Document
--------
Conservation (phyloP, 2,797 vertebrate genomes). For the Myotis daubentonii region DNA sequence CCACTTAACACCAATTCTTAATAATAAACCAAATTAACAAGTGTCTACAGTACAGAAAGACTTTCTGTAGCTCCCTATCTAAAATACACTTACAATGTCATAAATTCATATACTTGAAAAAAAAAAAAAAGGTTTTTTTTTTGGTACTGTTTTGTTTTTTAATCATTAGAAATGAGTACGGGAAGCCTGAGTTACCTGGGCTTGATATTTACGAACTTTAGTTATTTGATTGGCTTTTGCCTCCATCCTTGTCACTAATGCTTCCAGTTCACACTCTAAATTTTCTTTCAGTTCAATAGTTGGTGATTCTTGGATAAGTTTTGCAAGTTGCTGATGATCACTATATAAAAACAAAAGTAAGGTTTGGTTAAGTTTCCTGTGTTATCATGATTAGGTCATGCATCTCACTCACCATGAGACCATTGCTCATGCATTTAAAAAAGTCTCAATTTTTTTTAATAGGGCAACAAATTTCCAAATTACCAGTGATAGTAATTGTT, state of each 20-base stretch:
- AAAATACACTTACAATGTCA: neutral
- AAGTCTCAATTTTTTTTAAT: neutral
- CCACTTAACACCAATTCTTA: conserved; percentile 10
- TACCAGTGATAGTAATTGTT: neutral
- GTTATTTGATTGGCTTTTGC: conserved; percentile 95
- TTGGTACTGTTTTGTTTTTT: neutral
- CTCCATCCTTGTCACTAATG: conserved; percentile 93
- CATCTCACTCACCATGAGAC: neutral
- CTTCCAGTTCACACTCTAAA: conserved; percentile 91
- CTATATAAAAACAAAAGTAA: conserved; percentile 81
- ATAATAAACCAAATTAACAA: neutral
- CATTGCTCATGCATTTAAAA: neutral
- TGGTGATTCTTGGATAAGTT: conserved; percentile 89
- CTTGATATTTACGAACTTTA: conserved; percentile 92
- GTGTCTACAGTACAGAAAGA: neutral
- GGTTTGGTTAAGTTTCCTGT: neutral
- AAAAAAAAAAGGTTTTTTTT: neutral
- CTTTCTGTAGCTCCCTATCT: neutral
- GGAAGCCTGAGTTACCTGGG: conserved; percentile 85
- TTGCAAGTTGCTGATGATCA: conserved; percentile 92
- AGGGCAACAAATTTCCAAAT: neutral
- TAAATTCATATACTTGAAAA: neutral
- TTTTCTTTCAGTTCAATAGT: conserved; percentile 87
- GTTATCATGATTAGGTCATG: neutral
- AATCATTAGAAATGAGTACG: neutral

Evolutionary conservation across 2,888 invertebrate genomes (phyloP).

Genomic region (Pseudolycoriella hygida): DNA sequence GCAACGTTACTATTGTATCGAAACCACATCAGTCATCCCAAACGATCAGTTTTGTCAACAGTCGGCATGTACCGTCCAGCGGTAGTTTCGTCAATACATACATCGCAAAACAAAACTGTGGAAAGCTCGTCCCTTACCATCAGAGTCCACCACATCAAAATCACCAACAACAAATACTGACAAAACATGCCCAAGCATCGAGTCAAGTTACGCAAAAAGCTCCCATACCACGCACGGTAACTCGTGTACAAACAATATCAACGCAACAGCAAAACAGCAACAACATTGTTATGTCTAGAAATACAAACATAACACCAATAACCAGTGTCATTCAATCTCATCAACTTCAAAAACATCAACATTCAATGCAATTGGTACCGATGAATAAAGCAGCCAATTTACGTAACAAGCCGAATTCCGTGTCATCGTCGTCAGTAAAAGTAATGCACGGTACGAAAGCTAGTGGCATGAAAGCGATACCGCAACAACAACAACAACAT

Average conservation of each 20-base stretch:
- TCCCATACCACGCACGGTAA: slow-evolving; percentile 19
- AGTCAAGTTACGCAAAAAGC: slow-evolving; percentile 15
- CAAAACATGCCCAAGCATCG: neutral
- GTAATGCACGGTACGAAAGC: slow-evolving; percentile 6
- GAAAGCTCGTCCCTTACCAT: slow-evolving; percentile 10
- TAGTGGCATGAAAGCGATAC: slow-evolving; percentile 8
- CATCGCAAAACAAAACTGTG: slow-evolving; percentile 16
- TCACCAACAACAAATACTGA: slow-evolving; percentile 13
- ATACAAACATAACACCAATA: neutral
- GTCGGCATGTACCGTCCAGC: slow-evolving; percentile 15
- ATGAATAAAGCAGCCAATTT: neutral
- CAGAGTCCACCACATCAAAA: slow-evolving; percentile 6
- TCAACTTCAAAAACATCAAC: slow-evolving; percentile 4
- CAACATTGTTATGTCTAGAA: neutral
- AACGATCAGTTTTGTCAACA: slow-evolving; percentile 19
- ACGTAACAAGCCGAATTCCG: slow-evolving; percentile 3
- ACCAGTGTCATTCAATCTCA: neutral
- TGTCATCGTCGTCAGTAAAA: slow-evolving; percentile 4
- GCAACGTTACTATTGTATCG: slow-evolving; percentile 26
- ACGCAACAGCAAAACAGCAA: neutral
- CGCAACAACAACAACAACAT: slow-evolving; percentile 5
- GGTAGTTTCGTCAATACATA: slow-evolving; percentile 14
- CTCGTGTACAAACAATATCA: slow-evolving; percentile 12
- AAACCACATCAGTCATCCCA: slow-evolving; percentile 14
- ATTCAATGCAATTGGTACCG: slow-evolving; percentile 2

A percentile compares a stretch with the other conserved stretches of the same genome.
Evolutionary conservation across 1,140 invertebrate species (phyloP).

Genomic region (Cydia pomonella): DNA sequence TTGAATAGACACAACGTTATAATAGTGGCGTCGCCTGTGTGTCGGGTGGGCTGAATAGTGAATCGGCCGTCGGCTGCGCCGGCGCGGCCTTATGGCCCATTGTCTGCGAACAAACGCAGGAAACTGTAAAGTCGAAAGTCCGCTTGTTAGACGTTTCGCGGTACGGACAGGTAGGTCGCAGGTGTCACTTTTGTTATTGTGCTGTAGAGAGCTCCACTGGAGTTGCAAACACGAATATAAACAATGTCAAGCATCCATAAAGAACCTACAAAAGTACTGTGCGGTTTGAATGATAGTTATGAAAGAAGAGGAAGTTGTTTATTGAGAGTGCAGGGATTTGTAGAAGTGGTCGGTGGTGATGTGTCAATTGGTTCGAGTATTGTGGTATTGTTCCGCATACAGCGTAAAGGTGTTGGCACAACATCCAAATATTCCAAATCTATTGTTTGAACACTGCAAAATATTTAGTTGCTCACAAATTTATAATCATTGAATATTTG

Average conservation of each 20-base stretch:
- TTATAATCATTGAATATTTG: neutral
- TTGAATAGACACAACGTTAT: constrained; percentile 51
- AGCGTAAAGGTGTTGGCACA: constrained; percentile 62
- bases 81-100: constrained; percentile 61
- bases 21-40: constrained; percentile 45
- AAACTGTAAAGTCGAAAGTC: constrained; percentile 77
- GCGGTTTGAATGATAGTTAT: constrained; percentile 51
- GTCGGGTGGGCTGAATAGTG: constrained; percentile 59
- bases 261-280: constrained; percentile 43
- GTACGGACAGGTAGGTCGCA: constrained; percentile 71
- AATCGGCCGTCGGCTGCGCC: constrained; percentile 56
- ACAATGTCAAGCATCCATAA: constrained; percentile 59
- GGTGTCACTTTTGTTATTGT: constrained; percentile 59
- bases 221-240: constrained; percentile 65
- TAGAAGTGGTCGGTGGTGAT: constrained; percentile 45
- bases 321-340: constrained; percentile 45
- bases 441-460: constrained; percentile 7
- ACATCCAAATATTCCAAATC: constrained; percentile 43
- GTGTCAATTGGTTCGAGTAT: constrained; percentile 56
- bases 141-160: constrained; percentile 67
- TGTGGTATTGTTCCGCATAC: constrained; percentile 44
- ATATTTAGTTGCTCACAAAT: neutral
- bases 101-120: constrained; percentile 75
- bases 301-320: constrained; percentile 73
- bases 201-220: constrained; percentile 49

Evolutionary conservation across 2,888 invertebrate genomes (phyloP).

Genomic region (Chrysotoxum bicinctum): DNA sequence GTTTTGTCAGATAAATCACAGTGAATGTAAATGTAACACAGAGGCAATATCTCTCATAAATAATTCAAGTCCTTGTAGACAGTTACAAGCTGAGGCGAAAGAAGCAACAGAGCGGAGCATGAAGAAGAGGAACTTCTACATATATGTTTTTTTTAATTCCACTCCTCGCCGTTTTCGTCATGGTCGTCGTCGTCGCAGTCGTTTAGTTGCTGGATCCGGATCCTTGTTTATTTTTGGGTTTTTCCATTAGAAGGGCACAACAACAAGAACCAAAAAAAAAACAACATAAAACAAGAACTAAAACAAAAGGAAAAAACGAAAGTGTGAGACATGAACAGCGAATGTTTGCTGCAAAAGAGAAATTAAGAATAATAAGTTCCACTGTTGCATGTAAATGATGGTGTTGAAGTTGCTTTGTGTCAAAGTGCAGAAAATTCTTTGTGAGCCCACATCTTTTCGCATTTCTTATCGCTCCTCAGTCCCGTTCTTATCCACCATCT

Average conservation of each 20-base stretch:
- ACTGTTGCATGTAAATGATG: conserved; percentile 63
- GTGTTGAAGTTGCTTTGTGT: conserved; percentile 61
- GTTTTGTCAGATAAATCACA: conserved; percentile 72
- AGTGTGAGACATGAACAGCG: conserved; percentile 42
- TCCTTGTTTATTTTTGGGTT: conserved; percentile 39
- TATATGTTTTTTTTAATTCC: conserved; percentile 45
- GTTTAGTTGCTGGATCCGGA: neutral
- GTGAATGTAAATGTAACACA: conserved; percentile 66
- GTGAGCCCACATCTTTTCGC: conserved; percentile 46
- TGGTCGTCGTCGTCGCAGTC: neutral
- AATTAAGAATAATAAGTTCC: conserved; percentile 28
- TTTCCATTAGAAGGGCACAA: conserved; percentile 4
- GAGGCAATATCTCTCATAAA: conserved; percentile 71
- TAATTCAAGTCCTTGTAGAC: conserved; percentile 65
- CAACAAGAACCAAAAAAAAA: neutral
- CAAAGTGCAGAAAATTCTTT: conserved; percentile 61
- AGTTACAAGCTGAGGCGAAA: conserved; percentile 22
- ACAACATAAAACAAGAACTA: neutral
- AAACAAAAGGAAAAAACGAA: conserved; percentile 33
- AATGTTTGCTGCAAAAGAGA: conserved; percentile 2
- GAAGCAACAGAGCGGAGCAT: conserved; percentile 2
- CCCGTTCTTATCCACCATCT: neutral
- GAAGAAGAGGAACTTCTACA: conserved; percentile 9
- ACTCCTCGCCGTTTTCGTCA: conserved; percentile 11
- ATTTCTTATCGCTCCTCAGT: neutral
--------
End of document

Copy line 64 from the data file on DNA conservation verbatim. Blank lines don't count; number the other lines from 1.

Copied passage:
- AAACTGTAAAGTCGAAAGTC: constrained; percentile 77